Every relationship is different. I’m assuming that Andy believes you and he had such a close relationship that you could enjoy sexual stimulation and it would be your guilt-free secret. But you know what? Even if Andy is right that “conventional sexuality” is an artificial construct, it doesn’t follow that it’s an artificial construct to be dismissed as meaningless. If you feel like you’re cheating on Nancy and it makes you feel bad to “cheat” on Nancy, then it’s perfectly reasonable for you to avoid situations that make you feel like you’re cheating. That might hurt Andy’s feelings and he might think you are choosing Nancy over him, but his theories are no more valid than your emotions. It sounds like Andy’s ideas on social constructivism are to reject the traditional social constructs, but I’m not sure if that’s the only outcome of social constructivism. Certainly enlighten yourself about how we are conditioned into how we think and perhaps how our immediate social interactions affect our attitudes, but I blieve social constructivism means to use that analysis to inform our decisions – not limit them. We can reject all social constructs or reject some and keep the ones we find useful. Or, in the second case, we can accept those conventions on our own terms.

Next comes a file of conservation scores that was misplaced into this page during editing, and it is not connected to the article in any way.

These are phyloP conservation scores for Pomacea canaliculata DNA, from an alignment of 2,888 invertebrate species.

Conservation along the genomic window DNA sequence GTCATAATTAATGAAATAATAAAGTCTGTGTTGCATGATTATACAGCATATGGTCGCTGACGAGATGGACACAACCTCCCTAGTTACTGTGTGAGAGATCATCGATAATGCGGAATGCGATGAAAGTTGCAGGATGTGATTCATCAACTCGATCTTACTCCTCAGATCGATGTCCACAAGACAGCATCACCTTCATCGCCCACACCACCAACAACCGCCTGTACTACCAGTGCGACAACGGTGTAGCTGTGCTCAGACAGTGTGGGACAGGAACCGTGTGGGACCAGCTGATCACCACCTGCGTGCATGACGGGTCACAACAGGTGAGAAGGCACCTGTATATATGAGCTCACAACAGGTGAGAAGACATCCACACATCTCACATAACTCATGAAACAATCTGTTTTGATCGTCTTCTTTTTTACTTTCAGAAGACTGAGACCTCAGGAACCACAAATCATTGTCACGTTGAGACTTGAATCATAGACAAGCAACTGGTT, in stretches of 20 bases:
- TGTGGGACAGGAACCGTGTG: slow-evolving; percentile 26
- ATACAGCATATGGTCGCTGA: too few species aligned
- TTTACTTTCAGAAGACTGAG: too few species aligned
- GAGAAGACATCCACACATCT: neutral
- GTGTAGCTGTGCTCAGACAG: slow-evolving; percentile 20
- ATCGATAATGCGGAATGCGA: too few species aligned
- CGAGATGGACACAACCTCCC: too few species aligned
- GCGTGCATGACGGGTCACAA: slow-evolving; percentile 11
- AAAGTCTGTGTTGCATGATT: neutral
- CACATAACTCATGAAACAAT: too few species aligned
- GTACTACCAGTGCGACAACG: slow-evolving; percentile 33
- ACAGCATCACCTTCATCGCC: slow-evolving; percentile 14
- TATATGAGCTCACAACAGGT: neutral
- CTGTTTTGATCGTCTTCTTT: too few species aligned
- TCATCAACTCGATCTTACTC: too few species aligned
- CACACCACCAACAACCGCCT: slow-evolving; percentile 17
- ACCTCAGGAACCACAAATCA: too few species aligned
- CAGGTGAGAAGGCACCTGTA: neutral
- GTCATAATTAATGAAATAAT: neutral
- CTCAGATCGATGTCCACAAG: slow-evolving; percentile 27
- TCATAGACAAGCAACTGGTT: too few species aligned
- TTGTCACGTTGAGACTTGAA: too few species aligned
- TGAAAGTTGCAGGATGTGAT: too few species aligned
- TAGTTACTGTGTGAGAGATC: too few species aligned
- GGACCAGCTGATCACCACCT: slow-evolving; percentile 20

The fact is, for millennia, humans have found the value in fidelity, trust and coupling. Sure, many of our attitudes about sex have to do with pre-modern ways to determine lineage and inheritance, but that doesn’t mean a monogamous relationship is entirely without validity. I would argue that, besides the need for a man to know his child was actually his heir, there’s another level of social interaction in sexual relationships that exists separate from the social constructs. Humans bond with other humans not just because society tells us we should, but because it fulfills and rewards us.